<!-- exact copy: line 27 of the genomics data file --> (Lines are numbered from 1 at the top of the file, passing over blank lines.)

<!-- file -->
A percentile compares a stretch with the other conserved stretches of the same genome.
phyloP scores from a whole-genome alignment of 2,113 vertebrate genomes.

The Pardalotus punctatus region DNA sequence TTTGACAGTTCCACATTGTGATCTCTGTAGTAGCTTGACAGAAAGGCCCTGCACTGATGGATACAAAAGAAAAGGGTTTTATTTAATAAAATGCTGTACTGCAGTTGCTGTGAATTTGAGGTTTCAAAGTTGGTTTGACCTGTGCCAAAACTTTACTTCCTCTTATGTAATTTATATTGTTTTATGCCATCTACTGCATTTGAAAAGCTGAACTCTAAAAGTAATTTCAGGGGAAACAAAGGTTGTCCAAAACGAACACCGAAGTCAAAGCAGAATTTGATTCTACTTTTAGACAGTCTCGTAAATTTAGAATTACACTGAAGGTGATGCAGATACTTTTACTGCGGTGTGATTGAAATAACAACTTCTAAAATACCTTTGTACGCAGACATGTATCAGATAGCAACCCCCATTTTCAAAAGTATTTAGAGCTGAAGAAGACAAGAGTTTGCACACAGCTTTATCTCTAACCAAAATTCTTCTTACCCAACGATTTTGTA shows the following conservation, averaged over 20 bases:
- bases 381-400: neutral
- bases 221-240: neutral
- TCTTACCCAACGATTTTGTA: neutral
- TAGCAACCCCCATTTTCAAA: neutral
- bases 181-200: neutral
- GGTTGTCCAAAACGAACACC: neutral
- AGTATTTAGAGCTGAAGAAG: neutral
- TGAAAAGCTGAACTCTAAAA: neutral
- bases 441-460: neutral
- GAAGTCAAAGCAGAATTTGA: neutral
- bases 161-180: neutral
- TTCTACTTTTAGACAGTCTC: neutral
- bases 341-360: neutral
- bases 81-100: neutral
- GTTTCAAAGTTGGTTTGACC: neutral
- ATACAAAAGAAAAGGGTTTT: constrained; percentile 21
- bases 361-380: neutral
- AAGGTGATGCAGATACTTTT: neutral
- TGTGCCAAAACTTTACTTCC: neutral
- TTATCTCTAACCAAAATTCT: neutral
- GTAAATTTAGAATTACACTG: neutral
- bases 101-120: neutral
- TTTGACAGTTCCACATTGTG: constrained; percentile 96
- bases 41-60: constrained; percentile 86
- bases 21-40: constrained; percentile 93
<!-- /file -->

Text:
- bases 41-60: constrained; percentile 86